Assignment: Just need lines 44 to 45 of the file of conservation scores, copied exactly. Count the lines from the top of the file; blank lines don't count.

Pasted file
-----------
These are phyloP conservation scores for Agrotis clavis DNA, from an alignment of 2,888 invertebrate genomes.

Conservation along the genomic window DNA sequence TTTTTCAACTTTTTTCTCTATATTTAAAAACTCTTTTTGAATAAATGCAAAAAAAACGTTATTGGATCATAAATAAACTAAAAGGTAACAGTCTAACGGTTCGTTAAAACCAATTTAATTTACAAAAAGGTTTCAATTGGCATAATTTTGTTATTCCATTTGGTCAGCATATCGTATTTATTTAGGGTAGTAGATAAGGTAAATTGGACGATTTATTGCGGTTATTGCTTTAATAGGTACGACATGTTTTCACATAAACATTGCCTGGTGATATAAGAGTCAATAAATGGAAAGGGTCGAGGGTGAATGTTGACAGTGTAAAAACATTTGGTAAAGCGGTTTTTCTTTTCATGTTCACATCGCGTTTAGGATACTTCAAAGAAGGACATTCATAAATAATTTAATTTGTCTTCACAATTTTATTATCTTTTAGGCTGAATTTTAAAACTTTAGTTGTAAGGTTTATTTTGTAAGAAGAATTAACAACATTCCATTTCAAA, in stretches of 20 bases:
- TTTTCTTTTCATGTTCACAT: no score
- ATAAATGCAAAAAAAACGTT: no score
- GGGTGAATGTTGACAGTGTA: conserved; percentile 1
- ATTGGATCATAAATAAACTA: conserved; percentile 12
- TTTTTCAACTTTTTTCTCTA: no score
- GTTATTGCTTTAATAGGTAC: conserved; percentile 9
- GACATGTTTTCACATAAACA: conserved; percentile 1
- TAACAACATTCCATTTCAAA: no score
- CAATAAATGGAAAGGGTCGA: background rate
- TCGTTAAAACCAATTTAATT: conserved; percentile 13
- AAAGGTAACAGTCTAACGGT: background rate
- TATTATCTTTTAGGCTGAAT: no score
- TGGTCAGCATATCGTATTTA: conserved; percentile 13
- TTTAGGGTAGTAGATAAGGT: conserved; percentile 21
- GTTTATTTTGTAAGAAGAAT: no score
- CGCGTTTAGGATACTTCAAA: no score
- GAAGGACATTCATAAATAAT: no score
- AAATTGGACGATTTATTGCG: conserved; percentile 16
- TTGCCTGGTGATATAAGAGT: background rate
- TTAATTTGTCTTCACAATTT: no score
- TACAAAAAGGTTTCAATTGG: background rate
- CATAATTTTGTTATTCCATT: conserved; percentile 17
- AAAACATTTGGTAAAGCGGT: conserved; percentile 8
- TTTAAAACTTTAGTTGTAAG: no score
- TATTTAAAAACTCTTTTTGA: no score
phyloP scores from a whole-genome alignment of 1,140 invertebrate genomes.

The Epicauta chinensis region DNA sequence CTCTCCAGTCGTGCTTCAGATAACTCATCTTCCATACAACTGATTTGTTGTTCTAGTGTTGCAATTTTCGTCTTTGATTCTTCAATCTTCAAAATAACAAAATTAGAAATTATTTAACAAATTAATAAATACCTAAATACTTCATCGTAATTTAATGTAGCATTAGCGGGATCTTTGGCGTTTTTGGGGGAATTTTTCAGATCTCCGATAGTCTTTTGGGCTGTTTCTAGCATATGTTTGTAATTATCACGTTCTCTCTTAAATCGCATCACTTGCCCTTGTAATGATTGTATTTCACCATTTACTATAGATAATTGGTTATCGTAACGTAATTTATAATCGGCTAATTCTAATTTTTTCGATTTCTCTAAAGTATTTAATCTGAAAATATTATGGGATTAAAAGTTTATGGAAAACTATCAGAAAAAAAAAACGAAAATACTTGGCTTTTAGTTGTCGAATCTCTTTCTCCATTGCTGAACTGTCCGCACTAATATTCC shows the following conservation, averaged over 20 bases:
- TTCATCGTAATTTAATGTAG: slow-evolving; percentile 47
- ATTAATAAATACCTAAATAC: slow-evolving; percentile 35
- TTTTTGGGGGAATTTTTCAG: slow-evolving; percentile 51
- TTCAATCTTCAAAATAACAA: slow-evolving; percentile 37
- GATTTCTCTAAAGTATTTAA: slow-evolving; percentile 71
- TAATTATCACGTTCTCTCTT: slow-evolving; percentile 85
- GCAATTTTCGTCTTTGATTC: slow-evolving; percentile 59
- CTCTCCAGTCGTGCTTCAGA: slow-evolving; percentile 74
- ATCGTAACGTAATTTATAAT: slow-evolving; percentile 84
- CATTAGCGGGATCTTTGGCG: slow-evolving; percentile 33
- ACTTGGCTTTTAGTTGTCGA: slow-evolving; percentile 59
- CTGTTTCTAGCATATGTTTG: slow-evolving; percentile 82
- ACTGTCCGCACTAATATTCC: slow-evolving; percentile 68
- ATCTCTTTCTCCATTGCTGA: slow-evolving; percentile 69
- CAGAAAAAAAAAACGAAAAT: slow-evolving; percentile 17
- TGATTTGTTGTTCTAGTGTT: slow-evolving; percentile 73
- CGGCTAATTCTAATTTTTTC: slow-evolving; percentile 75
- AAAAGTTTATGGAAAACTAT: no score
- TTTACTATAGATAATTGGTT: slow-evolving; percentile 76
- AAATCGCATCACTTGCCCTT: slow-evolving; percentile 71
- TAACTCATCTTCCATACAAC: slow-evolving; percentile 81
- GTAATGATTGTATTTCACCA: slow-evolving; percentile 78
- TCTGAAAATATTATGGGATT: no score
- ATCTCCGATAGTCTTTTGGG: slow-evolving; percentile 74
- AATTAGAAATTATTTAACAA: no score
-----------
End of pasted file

- CAGAAAAAAAAAACGAAAAT: slow-evolving; percentile 17
- TGATTTGTTGTTCTAGTGTT: slow-evolving; percentile 73